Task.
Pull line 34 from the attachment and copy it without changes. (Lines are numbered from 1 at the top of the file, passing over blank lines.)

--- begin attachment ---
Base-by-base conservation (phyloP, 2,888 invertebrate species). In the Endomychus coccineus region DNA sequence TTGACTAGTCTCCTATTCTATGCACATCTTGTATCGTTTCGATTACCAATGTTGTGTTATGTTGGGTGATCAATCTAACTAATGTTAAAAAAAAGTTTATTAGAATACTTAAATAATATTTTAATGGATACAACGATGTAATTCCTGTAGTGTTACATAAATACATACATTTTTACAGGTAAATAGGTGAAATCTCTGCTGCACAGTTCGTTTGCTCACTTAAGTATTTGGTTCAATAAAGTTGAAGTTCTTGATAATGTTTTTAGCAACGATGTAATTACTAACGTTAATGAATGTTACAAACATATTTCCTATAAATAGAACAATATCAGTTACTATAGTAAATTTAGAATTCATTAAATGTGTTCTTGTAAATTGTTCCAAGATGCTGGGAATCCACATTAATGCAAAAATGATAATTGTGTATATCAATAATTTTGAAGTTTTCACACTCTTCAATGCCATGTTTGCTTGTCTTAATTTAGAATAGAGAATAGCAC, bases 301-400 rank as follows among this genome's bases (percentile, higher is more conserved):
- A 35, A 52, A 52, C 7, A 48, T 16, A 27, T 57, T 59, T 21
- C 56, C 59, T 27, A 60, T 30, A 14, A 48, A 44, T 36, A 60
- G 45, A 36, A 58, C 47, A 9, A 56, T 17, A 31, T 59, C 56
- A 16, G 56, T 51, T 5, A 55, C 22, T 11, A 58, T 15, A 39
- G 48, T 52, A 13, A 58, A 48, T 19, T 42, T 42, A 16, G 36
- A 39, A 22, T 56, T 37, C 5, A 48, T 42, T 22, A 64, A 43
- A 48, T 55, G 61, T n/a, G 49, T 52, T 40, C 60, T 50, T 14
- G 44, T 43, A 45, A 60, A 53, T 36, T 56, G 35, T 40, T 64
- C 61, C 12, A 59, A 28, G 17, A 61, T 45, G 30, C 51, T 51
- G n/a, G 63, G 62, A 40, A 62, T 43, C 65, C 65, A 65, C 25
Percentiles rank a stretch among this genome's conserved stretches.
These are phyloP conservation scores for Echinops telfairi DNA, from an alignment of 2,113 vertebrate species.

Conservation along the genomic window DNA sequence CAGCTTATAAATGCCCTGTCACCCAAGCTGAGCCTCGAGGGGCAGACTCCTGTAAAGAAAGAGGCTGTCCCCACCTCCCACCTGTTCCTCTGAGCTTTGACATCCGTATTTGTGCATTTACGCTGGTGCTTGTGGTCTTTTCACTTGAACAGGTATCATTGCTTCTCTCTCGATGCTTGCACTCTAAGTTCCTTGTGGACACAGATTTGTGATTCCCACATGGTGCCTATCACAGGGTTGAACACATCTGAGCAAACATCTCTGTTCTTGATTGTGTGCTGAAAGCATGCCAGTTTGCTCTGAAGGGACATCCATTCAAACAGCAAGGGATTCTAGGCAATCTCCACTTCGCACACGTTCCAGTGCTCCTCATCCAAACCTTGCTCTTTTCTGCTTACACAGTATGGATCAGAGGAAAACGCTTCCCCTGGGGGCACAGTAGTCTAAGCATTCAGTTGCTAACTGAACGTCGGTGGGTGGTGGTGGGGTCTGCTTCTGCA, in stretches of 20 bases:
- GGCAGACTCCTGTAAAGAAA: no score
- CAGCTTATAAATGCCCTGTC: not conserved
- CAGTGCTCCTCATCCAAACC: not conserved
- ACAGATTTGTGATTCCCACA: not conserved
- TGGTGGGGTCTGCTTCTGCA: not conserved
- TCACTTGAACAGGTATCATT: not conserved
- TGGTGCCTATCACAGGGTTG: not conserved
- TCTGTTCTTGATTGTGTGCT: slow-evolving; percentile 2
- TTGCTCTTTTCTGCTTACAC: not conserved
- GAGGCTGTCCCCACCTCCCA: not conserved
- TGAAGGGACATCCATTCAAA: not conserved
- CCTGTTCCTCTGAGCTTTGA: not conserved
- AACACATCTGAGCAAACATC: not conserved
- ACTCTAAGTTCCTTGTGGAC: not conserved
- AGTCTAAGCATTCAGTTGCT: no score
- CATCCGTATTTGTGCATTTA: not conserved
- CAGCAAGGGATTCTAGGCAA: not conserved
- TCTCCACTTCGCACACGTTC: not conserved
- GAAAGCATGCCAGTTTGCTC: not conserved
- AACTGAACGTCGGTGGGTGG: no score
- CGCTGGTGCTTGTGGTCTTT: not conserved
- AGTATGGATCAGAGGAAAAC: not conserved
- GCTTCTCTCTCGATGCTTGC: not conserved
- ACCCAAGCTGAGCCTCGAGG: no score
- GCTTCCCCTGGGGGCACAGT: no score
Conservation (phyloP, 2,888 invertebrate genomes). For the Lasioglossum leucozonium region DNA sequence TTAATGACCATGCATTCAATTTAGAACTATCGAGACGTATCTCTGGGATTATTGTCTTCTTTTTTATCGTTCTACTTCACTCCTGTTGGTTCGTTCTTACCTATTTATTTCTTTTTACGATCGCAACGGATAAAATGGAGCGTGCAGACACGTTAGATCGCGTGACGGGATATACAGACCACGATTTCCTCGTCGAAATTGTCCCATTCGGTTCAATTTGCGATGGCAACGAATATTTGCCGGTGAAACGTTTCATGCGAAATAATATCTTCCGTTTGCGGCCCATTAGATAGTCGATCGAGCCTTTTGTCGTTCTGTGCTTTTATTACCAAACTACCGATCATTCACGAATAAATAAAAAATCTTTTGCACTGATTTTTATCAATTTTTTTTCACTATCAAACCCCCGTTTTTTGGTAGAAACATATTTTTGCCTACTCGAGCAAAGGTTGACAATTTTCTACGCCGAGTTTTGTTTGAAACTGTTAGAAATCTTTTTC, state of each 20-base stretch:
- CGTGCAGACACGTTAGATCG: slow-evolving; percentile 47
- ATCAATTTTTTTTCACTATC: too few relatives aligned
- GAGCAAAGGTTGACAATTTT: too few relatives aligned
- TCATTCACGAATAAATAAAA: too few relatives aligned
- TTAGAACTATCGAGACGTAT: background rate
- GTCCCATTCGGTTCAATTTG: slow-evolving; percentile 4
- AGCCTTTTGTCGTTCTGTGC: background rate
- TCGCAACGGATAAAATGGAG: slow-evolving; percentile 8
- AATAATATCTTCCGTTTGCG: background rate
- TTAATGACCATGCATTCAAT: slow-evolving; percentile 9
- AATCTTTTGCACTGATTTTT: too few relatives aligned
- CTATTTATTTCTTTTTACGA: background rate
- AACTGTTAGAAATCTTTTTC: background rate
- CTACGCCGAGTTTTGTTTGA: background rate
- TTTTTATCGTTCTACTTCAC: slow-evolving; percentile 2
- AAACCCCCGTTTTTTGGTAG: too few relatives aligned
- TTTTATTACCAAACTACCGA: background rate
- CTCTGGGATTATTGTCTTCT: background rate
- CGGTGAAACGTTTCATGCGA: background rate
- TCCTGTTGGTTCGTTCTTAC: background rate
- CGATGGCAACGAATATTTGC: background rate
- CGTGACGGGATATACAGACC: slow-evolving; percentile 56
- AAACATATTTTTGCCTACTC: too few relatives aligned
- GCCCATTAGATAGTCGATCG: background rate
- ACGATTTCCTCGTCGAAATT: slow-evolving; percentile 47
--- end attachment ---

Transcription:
- AACTGAACGTCGGTGGGTGG: no score